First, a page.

This work presents the graphoepitaxy of high-? block copolymers (BCP) in standard industry-like lithography stacks and their transfer into the silicon substrate The process includes conventional 193 nm photolithography, directed self-assembly of polystyrene-block-polydimethylsiloxane (PS-b-PDMS) and pulsed plasma etching to transfer the obtained features into the substrate. PS-b-PDMS has a high Flory-Huggins interaction parameter (high-?) and is capable of achieving sub-10 nm feature sizes. The photolithography stack is fabricated on 300 mm diameter silicon wafers and is composed of three layers: spin-on-carbon (SoC), silicon-containing anti-reflective coating (SiARC) and 193 nm photolithography resist. Sixty-nanometer-deep trenches are first patterned by plasma etching in the SiARC/SoC stack using the resist mask. The PS-b-PDMS is then spread on the substrate surface. Directed self-assembly (DSA) of the BCP is induced by a solvent vapor annealing process and PDMS cylinders parallel to the substrate surface are obtained. The surface chemistry based on SoC permits an efficient etching process into the underlying silicon substrate. The etching process is performed under dedicated pulsed plasma etching conditions. Fifteen nanometer half-pitch dense line/space features are obtained with a height up to 90 nm.
Applications of polymeric nanoparticles (NP) in medical fields are rapidly expanding. However, the influence of polymeric NP on cell growth and functions is widely underestimated. Therefore, we have studied cell and polymeric NP interactions by addressing two cell types with two endpoints (viability and gene expressions). Rat NR8383 and human THP-1 monocytic cell lines were exposed to 6 to 200 ?g/mL of Eudragit(®) RL NP for 24 h, and cellular viability was estimated using MTT, WST-1, and trypan blue tests. A decrease of viability was observed with NR8383 cells (down to 70% for 200 ?g/mL), and on the contrary, an increase with THP-1 cells (up to 140% for 200 ?g/mL). Differential expression of genes involved in oxidative damage (NCF1), inflammation (NFKB, TNFA, IL6, IL1B), autophagy (ATG16L), and apoptotic balance (PDCD4, BCL2, CASP8) was analyzed. ATG16L, BCL2, and TNFA were up-regulated in NR8383 cells, which are consistent with an induction of autophagy and inflammation. On the other hand, NCF1, NFKB, and IL1B were down-regulated in THP-1 cells, which may contribute to explain the increase of cellular viability. Our results show that (1) the toxic potency of NP is dependent on the cellular model used and (2) mechanistic toxicology should be the corner stone for the evaluation of NP hazard.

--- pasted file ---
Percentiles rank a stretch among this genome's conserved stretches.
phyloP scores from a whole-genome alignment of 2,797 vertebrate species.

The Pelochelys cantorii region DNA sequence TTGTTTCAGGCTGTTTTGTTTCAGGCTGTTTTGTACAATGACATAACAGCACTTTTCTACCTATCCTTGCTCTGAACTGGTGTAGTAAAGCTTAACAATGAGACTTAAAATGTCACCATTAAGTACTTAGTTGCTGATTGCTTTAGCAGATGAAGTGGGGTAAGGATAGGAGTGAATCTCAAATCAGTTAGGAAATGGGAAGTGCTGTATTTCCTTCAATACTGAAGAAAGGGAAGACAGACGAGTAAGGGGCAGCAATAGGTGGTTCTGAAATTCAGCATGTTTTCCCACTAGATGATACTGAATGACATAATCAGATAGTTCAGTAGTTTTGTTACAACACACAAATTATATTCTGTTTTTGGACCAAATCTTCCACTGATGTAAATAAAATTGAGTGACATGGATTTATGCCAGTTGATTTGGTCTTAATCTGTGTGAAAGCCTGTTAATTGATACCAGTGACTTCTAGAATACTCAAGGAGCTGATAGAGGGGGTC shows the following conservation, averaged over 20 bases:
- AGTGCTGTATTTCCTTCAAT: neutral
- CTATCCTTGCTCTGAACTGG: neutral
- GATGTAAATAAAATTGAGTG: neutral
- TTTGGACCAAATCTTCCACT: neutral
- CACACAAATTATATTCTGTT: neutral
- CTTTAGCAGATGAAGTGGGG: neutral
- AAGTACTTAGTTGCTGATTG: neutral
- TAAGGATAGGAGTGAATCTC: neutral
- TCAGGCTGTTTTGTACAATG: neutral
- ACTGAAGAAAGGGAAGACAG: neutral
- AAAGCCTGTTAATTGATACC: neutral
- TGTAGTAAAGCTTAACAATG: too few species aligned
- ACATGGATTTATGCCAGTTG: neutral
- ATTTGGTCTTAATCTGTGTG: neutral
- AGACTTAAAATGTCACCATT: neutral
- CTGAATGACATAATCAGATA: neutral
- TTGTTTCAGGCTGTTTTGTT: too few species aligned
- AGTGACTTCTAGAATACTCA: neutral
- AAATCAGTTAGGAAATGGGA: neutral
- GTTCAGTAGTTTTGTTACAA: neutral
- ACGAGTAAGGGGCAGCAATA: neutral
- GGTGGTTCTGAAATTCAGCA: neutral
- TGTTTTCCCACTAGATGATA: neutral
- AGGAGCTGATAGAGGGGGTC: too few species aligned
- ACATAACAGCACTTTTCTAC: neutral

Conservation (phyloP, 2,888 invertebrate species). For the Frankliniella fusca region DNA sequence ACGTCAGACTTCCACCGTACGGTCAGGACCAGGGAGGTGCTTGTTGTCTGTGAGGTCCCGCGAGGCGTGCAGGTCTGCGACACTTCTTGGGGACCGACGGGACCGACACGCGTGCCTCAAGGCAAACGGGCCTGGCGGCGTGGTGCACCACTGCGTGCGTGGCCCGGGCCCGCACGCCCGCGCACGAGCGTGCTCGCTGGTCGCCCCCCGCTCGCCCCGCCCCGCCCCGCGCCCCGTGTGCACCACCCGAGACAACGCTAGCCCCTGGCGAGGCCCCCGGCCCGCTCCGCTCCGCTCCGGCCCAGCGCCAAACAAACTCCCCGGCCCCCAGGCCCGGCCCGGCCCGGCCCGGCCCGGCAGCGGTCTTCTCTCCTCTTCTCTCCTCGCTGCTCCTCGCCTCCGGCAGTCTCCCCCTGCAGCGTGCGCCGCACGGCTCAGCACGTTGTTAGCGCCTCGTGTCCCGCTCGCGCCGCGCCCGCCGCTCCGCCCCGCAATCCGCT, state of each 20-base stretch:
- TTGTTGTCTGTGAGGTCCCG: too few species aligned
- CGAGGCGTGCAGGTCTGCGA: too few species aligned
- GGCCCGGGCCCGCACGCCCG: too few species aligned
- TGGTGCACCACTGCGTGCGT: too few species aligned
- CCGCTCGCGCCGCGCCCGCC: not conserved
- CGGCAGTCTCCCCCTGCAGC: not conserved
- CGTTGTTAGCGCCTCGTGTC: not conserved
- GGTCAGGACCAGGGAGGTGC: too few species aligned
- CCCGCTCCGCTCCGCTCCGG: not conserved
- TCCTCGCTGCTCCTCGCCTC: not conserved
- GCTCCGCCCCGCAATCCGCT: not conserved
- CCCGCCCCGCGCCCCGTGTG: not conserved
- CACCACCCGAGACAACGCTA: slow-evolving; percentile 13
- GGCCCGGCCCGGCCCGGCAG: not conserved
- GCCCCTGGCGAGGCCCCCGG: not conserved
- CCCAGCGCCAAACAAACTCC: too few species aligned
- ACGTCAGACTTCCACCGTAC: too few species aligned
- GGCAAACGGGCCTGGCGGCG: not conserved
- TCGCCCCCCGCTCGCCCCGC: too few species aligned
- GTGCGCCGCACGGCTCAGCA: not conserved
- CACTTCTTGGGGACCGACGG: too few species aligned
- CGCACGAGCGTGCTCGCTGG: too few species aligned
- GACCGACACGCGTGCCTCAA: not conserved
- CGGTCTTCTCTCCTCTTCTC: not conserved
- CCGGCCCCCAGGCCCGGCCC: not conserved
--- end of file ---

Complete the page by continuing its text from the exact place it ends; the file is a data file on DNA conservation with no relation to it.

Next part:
Due to their unique properties, engineered nanoparticles (NPs) have found broad use in industry, technology, and medicine, including as a vehicle for drug delivery. However, the understanding of NPs interaction with different types of mammalian cells lags significantly behind their increasing adoption in drug delivery. In this study, we show unique responses of human epithelial breast cells when exposed to polymeric Eudragit® RS NPs (ENPs) for 1-3 days. Cells displayed dose-dependent increases in metabolic activity and growth, but lower proliferation rates, than control cells, as evidenced in tetrazolium salt (WST-1) and 5-bromo-2-deoxyuridine (BrdU) assays, respectively. Those effects did not affect cell death or mitochondrial fragmentation. We attribute the increase in metabolic activity and growth of cells culture with ENPs to three factors: (1) high affinity of proteins present in the serum for ENPs, (2) adhesion of ENPs to cells, and (3) activation of proliferation and growth pathways. The proteins and genes responsible for stimulating cell adhesion and growth were identified by mass spectrometry and Microarray analyses. We demonstrate a novel property of ENPs, which act to increase cell metabolic activity and growth and organize epithelial cells in the epithelium as determined by Microarray analysis.